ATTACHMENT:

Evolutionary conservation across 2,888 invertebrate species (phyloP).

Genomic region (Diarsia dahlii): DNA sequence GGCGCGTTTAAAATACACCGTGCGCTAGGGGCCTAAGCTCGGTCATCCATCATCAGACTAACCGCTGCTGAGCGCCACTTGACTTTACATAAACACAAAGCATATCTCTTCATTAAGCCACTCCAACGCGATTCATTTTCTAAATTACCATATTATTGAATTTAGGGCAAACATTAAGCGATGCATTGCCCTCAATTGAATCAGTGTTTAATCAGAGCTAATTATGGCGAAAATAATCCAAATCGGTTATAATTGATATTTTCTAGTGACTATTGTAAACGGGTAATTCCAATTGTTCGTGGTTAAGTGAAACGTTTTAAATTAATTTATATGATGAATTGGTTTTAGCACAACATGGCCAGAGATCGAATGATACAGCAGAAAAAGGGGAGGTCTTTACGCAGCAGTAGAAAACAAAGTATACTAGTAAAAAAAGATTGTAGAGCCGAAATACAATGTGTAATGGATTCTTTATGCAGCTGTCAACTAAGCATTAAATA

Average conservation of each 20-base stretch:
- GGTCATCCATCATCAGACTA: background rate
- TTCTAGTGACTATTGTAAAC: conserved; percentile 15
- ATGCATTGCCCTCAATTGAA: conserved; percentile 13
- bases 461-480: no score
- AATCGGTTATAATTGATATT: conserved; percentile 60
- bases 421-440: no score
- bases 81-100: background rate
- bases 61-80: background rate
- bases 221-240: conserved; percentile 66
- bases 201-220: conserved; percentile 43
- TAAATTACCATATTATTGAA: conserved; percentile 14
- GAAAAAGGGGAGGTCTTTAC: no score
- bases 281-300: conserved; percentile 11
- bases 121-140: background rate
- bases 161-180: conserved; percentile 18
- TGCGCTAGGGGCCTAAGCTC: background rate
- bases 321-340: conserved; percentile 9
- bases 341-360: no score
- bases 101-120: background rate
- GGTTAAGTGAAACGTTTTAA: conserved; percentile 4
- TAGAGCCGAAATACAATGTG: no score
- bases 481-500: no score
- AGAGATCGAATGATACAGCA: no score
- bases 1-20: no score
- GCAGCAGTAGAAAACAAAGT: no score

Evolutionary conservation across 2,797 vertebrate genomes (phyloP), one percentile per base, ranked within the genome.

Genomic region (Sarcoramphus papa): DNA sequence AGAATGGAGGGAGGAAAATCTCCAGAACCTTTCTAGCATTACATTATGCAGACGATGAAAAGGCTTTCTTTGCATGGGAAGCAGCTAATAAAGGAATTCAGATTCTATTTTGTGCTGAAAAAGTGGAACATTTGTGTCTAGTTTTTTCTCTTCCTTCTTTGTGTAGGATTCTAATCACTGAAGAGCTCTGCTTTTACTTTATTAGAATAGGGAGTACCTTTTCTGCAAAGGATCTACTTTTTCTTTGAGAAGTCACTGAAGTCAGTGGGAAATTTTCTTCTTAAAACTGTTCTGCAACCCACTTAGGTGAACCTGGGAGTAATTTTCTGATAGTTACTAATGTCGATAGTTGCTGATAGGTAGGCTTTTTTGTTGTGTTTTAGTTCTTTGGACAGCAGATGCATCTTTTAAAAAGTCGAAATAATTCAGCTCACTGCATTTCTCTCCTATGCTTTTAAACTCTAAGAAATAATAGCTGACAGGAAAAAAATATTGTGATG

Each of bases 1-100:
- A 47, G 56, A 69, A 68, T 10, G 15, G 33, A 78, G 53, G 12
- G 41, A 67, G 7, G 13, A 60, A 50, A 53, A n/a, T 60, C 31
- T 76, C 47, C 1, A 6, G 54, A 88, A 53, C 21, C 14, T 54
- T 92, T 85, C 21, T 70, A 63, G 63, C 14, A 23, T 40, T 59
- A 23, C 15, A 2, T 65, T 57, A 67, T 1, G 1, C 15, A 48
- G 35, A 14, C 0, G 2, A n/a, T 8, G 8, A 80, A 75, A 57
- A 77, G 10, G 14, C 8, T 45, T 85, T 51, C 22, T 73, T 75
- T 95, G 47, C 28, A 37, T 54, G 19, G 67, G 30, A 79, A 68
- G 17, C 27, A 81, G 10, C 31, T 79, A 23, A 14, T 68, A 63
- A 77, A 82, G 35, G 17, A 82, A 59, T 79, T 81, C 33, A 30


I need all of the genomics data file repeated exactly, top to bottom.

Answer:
Evolutionary conservation across 2,888 invertebrate species (phyloP).

Genomic region (Diarsia dahlii): DNA sequence GGCGCGTTTAAAATACACCGTGCGCTAGGGGCCTAAGCTCGGTCATCCATCATCAGACTAACCGCTGCTGAGCGCCACTTGACTTTACATAAACACAAAGCATATCTCTTCATTAAGCCACTCCAACGCGATTCATTTTCTAAATTACCATATTATTGAATTTAGGGCAAACATTAAGCGATGCATTGCCCTCAATTGAATCAGTGTTTAATCAGAGCTAATTATGGCGAAAATAATCCAAATCGGTTATAATTGATATTTTCTAGTGACTATTGTAAACGGGTAATTCCAATTGTTCGTGGTTAAGTGAAACGTTTTAAATTAATTTATATGATGAATTGGTTTTAGCACAACATGGCCAGAGATCGAATGATACAGCAGAAAAAGGGGAGGTCTTTACGCAGCAGTAGAAAACAAAGTATACTAGTAAAAAAAGATTGTAGAGCCGAAATACAATGTGTAATGGATTCTTTATGCAGCTGTCAACTAAGCATTAAATA

Average conservation of each 20-base stretch:
- GGTCATCCATCATCAGACTA: background rate
- TTCTAGTGACTATTGTAAAC: conserved; percentile 15
- ATGCATTGCCCTCAATTGAA: conserved; percentile 13
- bases 461-480: no score
- AATCGGTTATAATTGATATT: conserved; percentile 60
- bases 421-440: no score
- bases 81-100: background rate
- bases 61-80: background rate
- bases 221-240: conserved; percentile 66
- bases 201-220: conserved; percentile 43
- TAAATTACCATATTATTGAA: conserved; percentile 14
- GAAAAAGGGGAGGTCTTTAC: no score
- bases 281-300: conserved; percentile 11
- bases 121-140: background rate
- bases 161-180: conserved; percentile 18
- TGCGCTAGGGGCCTAAGCTC: background rate
- bases 321-340: conserved; percentile 9
- bases 341-360: no score
- bases 101-120: background rate
- GGTTAAGTGAAACGTTTTAA: conserved; percentile 4
- TAGAGCCGAAATACAATGTG: no score
- bases 481-500: no score
- AGAGATCGAATGATACAGCA: no score
- bases 1-20: no score
- GCAGCAGTAGAAAACAAAGT: no score

Evolutionary conservation across 2,797 vertebrate genomes (phyloP), one percentile per base, ranked within the genome.

Genomic region (Sarcoramphus papa): DNA sequence AGAATGGAGGGAGGAAAATCTCCAGAACCTTTCTAGCATTACATTATGCAGACGATGAAAAGGCTTTCTTTGCATGGGAAGCAGCTAATAAAGGAATTCAGATTCTATTTTGTGCTGAAAAAGTGGAACATTTGTGTCTAGTTTTTTCTCTTCCTTCTTTGTGTAGGATTCTAATCACTGAAGAGCTCTGCTTTTACTTTATTAGAATAGGGAGTACCTTTTCTGCAAAGGATCTACTTTTTCTTTGAGAAGTCACTGAAGTCAGTGGGAAATTTTCTTCTTAAAACTGTTCTGCAACCCACTTAGGTGAACCTGGGAGTAATTTTCTGATAGTTACTAATGTCGATAGTTGCTGATAGGTAGGCTTTTTTGTTGTGTTTTAGTTCTTTGGACAGCAGATGCATCTTTTAAAAAGTCGAAATAATTCAGCTCACTGCATTTCTCTCCTATGCTTTTAAACTCTAAGAAATAATAGCTGACAGGAAAAAAATATTGTGATG

Each of bases 1-100:
- A 47, G 56, A 69, A 68, T 10, G 15, G 33, A 78, G 53, G 12
- G 41, A 67, G 7, G 13, A 60, A 50, A 53, A n/a, T 60, C 31
- T 76, C 47, C 1, A 6, G 54, A 88, A 53, C 21, C 14, T 54
- T 92, T 85, C 21, T 70, A 63, G 63, C 14, A 23, T 40, T 59
- A 23, C 15, A 2, T 65, T 57, A 67, T 1, G 1, C 15, A 48
- G 35, A 14, C 0, G 2, A n/a, T 8, G 8, A 80, A 75, A 57
- A 77, G 10, G 14, C 8, T 45, T 85, T 51, C 22, T 73, T 75
- T 95, G 47, C 28, A 37, T 54, G 19, G 67, G 30, A 79, A 68
- G 17, C 27, A 81, G 10, C 31, T 79, A 23, A 14, T 68, A 63
- A 77, A 82, G 35, G 17, A 82, A 59, T 79, T 81, C 33, A 30